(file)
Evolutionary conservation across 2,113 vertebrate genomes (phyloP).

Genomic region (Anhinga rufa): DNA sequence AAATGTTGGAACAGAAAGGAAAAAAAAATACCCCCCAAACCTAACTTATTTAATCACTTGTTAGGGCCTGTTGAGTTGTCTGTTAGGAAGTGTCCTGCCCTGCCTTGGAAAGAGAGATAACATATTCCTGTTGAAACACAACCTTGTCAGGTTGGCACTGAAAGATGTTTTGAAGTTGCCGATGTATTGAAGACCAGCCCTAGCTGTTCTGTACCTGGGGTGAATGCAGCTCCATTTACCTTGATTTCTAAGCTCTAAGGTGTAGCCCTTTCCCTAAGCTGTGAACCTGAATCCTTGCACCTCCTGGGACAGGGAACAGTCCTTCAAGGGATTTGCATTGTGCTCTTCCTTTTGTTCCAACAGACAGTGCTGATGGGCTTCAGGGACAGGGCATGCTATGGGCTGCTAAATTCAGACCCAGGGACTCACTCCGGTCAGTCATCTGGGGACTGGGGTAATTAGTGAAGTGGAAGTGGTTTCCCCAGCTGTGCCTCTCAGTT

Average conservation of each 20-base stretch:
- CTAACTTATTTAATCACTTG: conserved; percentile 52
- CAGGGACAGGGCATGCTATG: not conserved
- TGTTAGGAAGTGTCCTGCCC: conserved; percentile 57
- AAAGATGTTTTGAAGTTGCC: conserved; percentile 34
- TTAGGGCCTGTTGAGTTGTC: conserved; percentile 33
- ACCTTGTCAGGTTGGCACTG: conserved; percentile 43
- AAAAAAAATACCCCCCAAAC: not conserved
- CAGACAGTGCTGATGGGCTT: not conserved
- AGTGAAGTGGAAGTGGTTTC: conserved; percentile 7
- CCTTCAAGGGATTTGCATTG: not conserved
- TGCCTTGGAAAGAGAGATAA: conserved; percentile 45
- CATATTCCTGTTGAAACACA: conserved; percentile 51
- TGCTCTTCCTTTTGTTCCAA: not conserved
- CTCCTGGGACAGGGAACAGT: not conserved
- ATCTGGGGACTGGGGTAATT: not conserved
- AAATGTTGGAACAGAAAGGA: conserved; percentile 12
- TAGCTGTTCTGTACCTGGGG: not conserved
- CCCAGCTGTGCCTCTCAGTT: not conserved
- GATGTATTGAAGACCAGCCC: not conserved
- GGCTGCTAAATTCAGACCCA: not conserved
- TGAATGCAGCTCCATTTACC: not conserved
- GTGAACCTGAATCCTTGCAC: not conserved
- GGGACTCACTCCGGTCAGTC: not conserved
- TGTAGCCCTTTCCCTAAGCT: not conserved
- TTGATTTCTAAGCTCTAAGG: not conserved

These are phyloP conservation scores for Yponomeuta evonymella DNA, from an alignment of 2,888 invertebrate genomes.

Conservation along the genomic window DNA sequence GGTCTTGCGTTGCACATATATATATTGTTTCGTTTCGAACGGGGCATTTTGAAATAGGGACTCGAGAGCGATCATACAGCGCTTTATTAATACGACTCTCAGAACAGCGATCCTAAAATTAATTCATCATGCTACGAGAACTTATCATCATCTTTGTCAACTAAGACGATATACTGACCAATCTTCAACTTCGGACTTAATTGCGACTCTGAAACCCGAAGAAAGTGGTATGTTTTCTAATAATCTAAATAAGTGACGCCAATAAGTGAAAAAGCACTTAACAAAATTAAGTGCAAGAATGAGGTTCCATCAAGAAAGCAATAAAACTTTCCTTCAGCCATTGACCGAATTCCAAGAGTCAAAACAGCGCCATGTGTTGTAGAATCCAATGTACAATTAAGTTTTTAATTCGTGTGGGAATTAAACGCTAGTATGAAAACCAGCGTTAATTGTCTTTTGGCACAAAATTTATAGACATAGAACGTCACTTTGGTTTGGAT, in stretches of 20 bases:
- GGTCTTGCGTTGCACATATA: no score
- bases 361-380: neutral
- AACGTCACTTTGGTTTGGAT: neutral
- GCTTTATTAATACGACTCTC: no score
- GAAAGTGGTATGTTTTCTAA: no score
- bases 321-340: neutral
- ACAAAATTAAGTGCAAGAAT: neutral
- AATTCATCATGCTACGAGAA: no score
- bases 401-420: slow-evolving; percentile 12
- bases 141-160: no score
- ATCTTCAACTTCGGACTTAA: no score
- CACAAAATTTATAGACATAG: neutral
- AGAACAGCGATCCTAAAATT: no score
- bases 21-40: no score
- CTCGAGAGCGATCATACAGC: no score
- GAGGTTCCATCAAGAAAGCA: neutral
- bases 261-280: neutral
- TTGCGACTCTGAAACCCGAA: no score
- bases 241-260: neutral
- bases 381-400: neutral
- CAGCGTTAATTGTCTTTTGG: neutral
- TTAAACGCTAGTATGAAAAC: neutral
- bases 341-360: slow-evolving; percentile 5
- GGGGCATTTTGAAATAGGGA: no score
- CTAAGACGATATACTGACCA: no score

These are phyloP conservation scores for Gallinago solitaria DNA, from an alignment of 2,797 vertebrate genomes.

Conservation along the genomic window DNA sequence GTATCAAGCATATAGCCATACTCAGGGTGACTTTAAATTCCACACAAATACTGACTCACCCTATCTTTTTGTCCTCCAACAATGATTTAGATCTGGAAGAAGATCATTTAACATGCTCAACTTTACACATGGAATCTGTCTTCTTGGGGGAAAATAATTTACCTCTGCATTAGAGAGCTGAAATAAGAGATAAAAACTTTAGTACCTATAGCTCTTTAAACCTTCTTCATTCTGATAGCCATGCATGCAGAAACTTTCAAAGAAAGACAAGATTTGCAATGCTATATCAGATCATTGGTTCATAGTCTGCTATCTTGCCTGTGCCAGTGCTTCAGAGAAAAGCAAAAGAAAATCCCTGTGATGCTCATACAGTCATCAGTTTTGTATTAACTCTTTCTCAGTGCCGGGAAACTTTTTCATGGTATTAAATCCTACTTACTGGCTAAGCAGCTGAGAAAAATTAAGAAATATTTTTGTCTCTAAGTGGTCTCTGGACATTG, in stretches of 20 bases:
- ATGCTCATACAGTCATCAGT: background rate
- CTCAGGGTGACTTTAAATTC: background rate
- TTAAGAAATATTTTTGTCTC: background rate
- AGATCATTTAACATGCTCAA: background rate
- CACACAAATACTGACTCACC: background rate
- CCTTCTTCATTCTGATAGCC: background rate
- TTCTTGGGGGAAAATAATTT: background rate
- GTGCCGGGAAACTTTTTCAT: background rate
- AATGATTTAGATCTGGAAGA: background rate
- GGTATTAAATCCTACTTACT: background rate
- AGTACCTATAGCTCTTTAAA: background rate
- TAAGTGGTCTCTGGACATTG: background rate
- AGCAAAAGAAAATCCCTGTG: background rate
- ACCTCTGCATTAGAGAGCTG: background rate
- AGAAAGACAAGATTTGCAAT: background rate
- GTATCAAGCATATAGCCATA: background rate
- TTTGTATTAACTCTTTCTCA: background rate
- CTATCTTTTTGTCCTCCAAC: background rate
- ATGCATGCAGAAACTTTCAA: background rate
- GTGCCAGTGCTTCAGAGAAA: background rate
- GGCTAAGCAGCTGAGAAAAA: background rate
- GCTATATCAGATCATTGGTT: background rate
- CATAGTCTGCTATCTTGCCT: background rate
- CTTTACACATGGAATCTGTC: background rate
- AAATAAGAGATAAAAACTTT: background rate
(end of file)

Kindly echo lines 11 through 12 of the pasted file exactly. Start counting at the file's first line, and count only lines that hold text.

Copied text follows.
- CAGACAGTGCTGATGGGCTT: not conserved
- AGTGAAGTGGAAGTGGTTTC: conserved; percentile 7